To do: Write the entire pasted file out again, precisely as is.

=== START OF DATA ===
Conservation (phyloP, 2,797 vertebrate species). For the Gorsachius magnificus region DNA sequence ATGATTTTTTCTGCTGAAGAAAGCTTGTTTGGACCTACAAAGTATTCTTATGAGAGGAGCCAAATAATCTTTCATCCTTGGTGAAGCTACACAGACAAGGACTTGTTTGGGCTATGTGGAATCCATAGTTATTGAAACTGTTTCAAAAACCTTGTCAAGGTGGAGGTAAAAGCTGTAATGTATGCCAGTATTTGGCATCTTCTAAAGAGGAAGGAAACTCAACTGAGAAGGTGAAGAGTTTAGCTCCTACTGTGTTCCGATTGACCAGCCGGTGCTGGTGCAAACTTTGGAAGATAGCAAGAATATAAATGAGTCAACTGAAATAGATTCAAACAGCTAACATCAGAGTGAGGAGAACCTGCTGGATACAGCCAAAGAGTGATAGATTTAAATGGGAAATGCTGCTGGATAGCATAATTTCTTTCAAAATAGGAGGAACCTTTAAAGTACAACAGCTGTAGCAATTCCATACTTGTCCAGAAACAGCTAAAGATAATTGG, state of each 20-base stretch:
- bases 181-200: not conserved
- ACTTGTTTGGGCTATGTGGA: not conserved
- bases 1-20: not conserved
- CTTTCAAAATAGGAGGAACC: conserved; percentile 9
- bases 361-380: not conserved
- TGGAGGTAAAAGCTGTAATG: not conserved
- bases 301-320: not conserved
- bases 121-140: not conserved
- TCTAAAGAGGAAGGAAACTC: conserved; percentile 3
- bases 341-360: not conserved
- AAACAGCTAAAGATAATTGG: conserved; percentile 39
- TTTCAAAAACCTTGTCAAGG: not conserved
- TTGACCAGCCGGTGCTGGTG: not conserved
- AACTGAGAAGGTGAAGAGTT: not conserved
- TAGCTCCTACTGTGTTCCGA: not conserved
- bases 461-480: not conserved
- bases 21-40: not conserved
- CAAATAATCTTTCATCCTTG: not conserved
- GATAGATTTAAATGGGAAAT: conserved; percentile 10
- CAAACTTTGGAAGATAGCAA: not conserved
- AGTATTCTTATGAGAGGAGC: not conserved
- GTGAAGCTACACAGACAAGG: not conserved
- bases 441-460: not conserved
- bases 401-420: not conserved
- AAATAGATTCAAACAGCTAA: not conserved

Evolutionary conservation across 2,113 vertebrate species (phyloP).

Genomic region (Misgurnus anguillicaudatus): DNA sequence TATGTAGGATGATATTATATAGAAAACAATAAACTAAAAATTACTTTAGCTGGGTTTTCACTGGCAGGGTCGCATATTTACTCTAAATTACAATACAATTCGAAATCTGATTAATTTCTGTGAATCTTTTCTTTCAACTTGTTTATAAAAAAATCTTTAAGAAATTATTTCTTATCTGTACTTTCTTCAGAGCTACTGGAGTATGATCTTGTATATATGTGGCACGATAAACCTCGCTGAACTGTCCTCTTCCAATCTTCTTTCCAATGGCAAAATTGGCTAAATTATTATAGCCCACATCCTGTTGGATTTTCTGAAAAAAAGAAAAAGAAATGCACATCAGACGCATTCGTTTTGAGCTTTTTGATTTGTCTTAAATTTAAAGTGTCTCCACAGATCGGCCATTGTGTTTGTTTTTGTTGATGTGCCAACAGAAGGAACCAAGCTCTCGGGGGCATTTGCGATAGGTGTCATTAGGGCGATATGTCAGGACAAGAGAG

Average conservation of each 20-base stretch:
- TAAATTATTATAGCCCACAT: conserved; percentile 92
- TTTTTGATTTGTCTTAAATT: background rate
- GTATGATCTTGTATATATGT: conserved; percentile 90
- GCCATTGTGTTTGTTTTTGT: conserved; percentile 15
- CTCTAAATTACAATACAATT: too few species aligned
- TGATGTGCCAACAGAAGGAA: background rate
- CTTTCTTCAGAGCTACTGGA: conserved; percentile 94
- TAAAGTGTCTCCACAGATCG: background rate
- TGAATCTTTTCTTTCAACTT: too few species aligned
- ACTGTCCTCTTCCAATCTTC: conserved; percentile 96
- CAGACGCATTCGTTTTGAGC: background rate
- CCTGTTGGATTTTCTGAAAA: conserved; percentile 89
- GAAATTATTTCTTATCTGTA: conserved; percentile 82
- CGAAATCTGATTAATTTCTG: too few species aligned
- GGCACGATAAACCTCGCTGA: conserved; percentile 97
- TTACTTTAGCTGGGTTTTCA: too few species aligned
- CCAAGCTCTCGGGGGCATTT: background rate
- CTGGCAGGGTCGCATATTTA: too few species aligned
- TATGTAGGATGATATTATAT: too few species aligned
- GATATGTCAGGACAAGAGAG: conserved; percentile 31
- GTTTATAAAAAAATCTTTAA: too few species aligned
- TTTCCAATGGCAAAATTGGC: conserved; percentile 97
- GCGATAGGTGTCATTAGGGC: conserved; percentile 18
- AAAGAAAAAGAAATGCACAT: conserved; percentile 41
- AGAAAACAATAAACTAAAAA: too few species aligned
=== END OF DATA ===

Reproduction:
Conservation (phyloP, 2,797 vertebrate species). For the Gorsachius magnificus region DNA sequence ATGATTTTTTCTGCTGAAGAAAGCTTGTTTGGACCTACAAAGTATTCTTATGAGAGGAGCCAAATAATCTTTCATCCTTGGTGAAGCTACACAGACAAGGACTTGTTTGGGCTATGTGGAATCCATAGTTATTGAAACTGTTTCAAAAACCTTGTCAAGGTGGAGGTAAAAGCTGTAATGTATGCCAGTATTTGGCATCTTCTAAAGAGGAAGGAAACTCAACTGAGAAGGTGAAGAGTTTAGCTCCTACTGTGTTCCGATTGACCAGCCGGTGCTGGTGCAAACTTTGGAAGATAGCAAGAATATAAATGAGTCAACTGAAATAGATTCAAACAGCTAACATCAGAGTGAGGAGAACCTGCTGGATACAGCCAAAGAGTGATAGATTTAAATGGGAAATGCTGCTGGATAGCATAATTTCTTTCAAAATAGGAGGAACCTTTAAAGTACAACAGCTGTAGCAATTCCATACTTGTCCAGAAACAGCTAAAGATAATTGG, state of each 20-base stretch:
- bases 181-200: not conserved
- ACTTGTTTGGGCTATGTGGA: not conserved
- bases 1-20: not conserved
- CTTTCAAAATAGGAGGAACC: conserved; percentile 9
- bases 361-380: not conserved
- TGGAGGTAAAAGCTGTAATG: not conserved
- bases 301-320: not conserved
- bases 121-140: not conserved
- TCTAAAGAGGAAGGAAACTC: conserved; percentile 3
- bases 341-360: not conserved
- AAACAGCTAAAGATAATTGG: conserved; percentile 39
- TTTCAAAAACCTTGTCAAGG: not conserved
- TTGACCAGCCGGTGCTGGTG: not conserved
- AACTGAGAAGGTGAAGAGTT: not conserved
- TAGCTCCTACTGTGTTCCGA: not conserved
- bases 461-480: not conserved
- bases 21-40: not conserved
- CAAATAATCTTTCATCCTTG: not conserved
- GATAGATTTAAATGGGAAAT: conserved; percentile 10
- CAAACTTTGGAAGATAGCAA: not conserved
- AGTATTCTTATGAGAGGAGC: not conserved
- GTGAAGCTACACAGACAAGG: not conserved
- bases 441-460: not conserved
- bases 401-420: not conserved
- AAATAGATTCAAACAGCTAA: not conserved

Evolutionary conservation across 2,113 vertebrate species (phyloP).

Genomic region (Misgurnus anguillicaudatus): DNA sequence TATGTAGGATGATATTATATAGAAAACAATAAACTAAAAATTACTTTAGCTGGGTTTTCACTGGCAGGGTCGCATATTTACTCTAAATTACAATACAATTCGAAATCTGATTAATTTCTGTGAATCTTTTCTTTCAACTTGTTTATAAAAAAATCTTTAAGAAATTATTTCTTATCTGTACTTTCTTCAGAGCTACTGGAGTATGATCTTGTATATATGTGGCACGATAAACCTCGCTGAACTGTCCTCTTCCAATCTTCTTTCCAATGGCAAAATTGGCTAAATTATTATAGCCCACATCCTGTTGGATTTTCTGAAAAAAAGAAAAAGAAATGCACATCAGACGCATTCGTTTTGAGCTTTTTGATTTGTCTTAAATTTAAAGTGTCTCCACAGATCGGCCATTGTGTTTGTTTTTGTTGATGTGCCAACAGAAGGAACCAAGCTCTCGGGGGCATTTGCGATAGGTGTCATTAGGGCGATATGTCAGGACAAGAGAG

Average conservation of each 20-base stretch:
- TAAATTATTATAGCCCACAT: conserved; percentile 92
- TTTTTGATTTGTCTTAAATT: background rate
- GTATGATCTTGTATATATGT: conserved; percentile 90
- GCCATTGTGTTTGTTTTTGT: conserved; percentile 15
- CTCTAAATTACAATACAATT: too few species aligned
- TGATGTGCCAACAGAAGGAA: background rate
- CTTTCTTCAGAGCTACTGGA: conserved; percentile 94
- TAAAGTGTCTCCACAGATCG: background rate
- TGAATCTTTTCTTTCAACTT: too few species aligned
- ACTGTCCTCTTCCAATCTTC: conserved; percentile 96
- CAGACGCATTCGTTTTGAGC: background rate
- CCTGTTGGATTTTCTGAAAA: conserved; percentile 89
- GAAATTATTTCTTATCTGTA: conserved; percentile 82
- CGAAATCTGATTAATTTCTG: too few species aligned
- GGCACGATAAACCTCGCTGA: conserved; percentile 97
- TTACTTTAGCTGGGTTTTCA: too few species aligned
- CCAAGCTCTCGGGGGCATTT: background rate
- CTGGCAGGGTCGCATATTTA: too few species aligned
- TATGTAGGATGATATTATAT: too few species aligned
- GATATGTCAGGACAAGAGAG: conserved; percentile 31
- GTTTATAAAAAAATCTTTAA: too few species aligned
- TTTCCAATGGCAAAATTGGC: conserved; percentile 97
- GCGATAGGTGTCATTAGGGC: conserved; percentile 18
- AAAGAAAAAGAAATGCACAT: conserved; percentile 41
- AGAAAACAATAAACTAAAAA: too few species aligned